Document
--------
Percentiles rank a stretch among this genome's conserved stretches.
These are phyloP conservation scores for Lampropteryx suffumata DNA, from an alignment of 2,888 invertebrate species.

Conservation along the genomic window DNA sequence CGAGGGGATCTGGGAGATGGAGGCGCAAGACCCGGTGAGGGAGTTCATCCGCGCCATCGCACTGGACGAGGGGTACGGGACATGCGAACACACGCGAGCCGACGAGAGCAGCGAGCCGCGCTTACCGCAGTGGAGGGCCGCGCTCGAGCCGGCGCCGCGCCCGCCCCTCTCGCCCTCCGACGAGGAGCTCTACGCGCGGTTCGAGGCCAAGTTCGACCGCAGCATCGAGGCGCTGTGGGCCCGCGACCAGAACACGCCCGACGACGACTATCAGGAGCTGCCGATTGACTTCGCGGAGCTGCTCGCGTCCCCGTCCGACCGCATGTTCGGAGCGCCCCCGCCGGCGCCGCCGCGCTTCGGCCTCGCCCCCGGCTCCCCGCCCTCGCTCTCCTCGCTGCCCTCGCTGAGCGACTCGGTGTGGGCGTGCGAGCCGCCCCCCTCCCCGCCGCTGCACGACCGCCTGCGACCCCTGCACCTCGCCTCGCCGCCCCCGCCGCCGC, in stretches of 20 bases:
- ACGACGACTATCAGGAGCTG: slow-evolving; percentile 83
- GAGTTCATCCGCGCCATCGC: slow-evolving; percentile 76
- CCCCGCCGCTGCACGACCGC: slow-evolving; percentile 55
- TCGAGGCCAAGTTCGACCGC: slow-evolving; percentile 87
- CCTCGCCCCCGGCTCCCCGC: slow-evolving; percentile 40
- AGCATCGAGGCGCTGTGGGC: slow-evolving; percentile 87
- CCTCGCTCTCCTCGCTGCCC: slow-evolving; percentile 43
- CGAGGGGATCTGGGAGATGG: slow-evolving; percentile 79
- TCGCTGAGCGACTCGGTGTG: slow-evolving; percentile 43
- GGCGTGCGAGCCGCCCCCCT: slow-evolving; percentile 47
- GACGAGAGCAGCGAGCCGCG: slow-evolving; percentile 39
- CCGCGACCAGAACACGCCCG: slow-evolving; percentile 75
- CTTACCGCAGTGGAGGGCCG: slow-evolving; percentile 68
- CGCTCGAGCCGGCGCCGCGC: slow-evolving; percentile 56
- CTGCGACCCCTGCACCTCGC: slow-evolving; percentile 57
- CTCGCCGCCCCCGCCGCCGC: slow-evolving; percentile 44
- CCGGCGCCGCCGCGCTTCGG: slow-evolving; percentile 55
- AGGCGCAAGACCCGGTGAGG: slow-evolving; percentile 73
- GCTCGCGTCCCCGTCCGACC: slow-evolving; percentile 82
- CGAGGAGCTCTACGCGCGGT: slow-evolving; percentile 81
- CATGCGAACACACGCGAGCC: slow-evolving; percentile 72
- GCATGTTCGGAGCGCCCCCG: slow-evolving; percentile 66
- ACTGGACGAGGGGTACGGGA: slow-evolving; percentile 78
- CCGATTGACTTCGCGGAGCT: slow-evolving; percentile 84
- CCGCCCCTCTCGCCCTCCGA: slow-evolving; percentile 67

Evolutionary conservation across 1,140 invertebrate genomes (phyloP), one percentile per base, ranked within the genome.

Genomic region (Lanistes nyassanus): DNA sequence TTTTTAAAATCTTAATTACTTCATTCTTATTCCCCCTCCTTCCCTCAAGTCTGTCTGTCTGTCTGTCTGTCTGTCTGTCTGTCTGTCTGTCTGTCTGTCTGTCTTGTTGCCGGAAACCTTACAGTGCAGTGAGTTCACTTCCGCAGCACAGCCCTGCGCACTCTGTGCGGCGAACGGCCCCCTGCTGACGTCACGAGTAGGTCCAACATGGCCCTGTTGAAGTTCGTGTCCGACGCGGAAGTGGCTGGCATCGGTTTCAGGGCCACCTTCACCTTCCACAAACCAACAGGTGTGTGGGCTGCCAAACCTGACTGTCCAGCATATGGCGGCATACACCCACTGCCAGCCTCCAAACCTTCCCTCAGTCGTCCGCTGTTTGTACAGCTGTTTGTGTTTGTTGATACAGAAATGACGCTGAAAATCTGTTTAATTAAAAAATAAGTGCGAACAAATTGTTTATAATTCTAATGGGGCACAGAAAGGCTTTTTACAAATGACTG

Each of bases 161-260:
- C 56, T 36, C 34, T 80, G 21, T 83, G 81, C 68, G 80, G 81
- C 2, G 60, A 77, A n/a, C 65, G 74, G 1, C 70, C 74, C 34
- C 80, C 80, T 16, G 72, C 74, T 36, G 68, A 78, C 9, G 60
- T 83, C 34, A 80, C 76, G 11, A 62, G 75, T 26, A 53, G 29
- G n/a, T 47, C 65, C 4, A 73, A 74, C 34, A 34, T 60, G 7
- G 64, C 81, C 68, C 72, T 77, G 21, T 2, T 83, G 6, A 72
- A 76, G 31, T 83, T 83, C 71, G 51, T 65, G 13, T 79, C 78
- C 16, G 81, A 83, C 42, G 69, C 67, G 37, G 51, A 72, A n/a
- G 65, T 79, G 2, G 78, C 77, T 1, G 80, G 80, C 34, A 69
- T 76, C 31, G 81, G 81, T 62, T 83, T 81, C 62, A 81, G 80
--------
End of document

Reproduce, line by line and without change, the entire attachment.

Percentiles rank a stretch among this genome's conserved stretches.
These are phyloP conservation scores for Lampropteryx suffumata DNA, from an alignment of 2,888 invertebrate species.

Conservation along the genomic window DNA sequence CGAGGGGATCTGGGAGATGGAGGCGCAAGACCCGGTGAGGGAGTTCATCCGCGCCATCGCACTGGACGAGGGGTACGGGACATGCGAACACACGCGAGCCGACGAGAGCAGCGAGCCGCGCTTACCGCAGTGGAGGGCCGCGCTCGAGCCGGCGCCGCGCCCGCCCCTCTCGCCCTCCGACGAGGAGCTCTACGCGCGGTTCGAGGCCAAGTTCGACCGCAGCATCGAGGCGCTGTGGGCCCGCGACCAGAACACGCCCGACGACGACTATCAGGAGCTGCCGATTGACTTCGCGGAGCTGCTCGCGTCCCCGTCCGACCGCATGTTCGGAGCGCCCCCGCCGGCGCCGCCGCGCTTCGGCCTCGCCCCCGGCTCCCCGCCCTCGCTCTCCTCGCTGCCCTCGCTGAGCGACTCGGTGTGGGCGTGCGAGCCGCCCCCCTCCCCGCCGCTGCACGACCGCCTGCGACCCCTGCACCTCGCCTCGCCGCCCCCGCCGCCGC, in stretches of 20 bases:
- ACGACGACTATCAGGAGCTG: slow-evolving; percentile 83
- GAGTTCATCCGCGCCATCGC: slow-evolving; percentile 76
- CCCCGCCGCTGCACGACCGC: slow-evolving; percentile 55
- TCGAGGCCAAGTTCGACCGC: slow-evolving; percentile 87
- CCTCGCCCCCGGCTCCCCGC: slow-evolving; percentile 40
- AGCATCGAGGCGCTGTGGGC: slow-evolving; percentile 87
- CCTCGCTCTCCTCGCTGCCC: slow-evolving; percentile 43
- CGAGGGGATCTGGGAGATGG: slow-evolving; percentile 79
- TCGCTGAGCGACTCGGTGTG: slow-evolving; percentile 43
- GGCGTGCGAGCCGCCCCCCT: slow-evolving; percentile 47
- GACGAGAGCAGCGAGCCGCG: slow-evolving; percentile 39
- CCGCGACCAGAACACGCCCG: slow-evolving; percentile 75
- CTTACCGCAGTGGAGGGCCG: slow-evolving; percentile 68
- CGCTCGAGCCGGCGCCGCGC: slow-evolving; percentile 56
- CTGCGACCCCTGCACCTCGC: slow-evolving; percentile 57
- CTCGCCGCCCCCGCCGCCGC: slow-evolving; percentile 44
- CCGGCGCCGCCGCGCTTCGG: slow-evolving; percentile 55
- AGGCGCAAGACCCGGTGAGG: slow-evolving; percentile 73
- GCTCGCGTCCCCGTCCGACC: slow-evolving; percentile 82
- CGAGGAGCTCTACGCGCGGT: slow-evolving; percentile 81
- CATGCGAACACACGCGAGCC: slow-evolving; percentile 72
- GCATGTTCGGAGCGCCCCCG: slow-evolving; percentile 66
- ACTGGACGAGGGGTACGGGA: slow-evolving; percentile 78
- CCGATTGACTTCGCGGAGCT: slow-evolving; percentile 84
- CCGCCCCTCTCGCCCTCCGA: slow-evolving; percentile 67

Evolutionary conservation across 1,140 invertebrate genomes (phyloP), one percentile per base, ranked within the genome.

Genomic region (Lanistes nyassanus): DNA sequence TTTTTAAAATCTTAATTACTTCATTCTTATTCCCCCTCCTTCCCTCAAGTCTGTCTGTCTGTCTGTCTGTCTGTCTGTCTGTCTGTCTGTCTGTCTGTCTGTCTTGTTGCCGGAAACCTTACAGTGCAGTGAGTTCACTTCCGCAGCACAGCCCTGCGCACTCTGTGCGGCGAACGGCCCCCTGCTGACGTCACGAGTAGGTCCAACATGGCCCTGTTGAAGTTCGTGTCCGACGCGGAAGTGGCTGGCATCGGTTTCAGGGCCACCTTCACCTTCCACAAACCAACAGGTGTGTGGGCTGCCAAACCTGACTGTCCAGCATATGGCGGCATACACCCACTGCCAGCCTCCAAACCTTCCCTCAGTCGTCCGCTGTTTGTACAGCTGTTTGTGTTTGTTGATACAGAAATGACGCTGAAAATCTGTTTAATTAAAAAATAAGTGCGAACAAATTGTTTATAATTCTAATGGGGCACAGAAAGGCTTTTTACAAATGACTG

Each of bases 161-260:
- C 56, T 36, C 34, T 80, G 21, T 83, G 81, C 68, G 80, G 81
- C 2, G 60, A 77, A n/a, C 65, G 74, G 1, C 70, C 74, C 34
- C 80, C 80, T 16, G 72, C 74, T 36, G 68, A 78, C 9, G 60
- T 83, C 34, A 80, C 76, G 11, A 62, G 75, T 26, A 53, G 29
- G n/a, T 47, C 65, C 4, A 73, A 74, C 34, A 34, T 60, G 7
- G 64, C 81, C 68, C 72, T 77, G 21, T 2, T 83, G 6, A 72
- A 76, G 31, T 83, T 83, C 71, G 51, T 65, G 13, T 79, C 78
- C 16, G 81, A 83, C 42, G 69, C 67, G 37, G 51, A 72, A n/a
- G 65, T 79, G 2, G 78, C 77, T 1, G 80, G 80, C 34, A 69
- T 76, C 31, G 81, G 81, T 62, T 83, T 81, C 62, A 81, G 80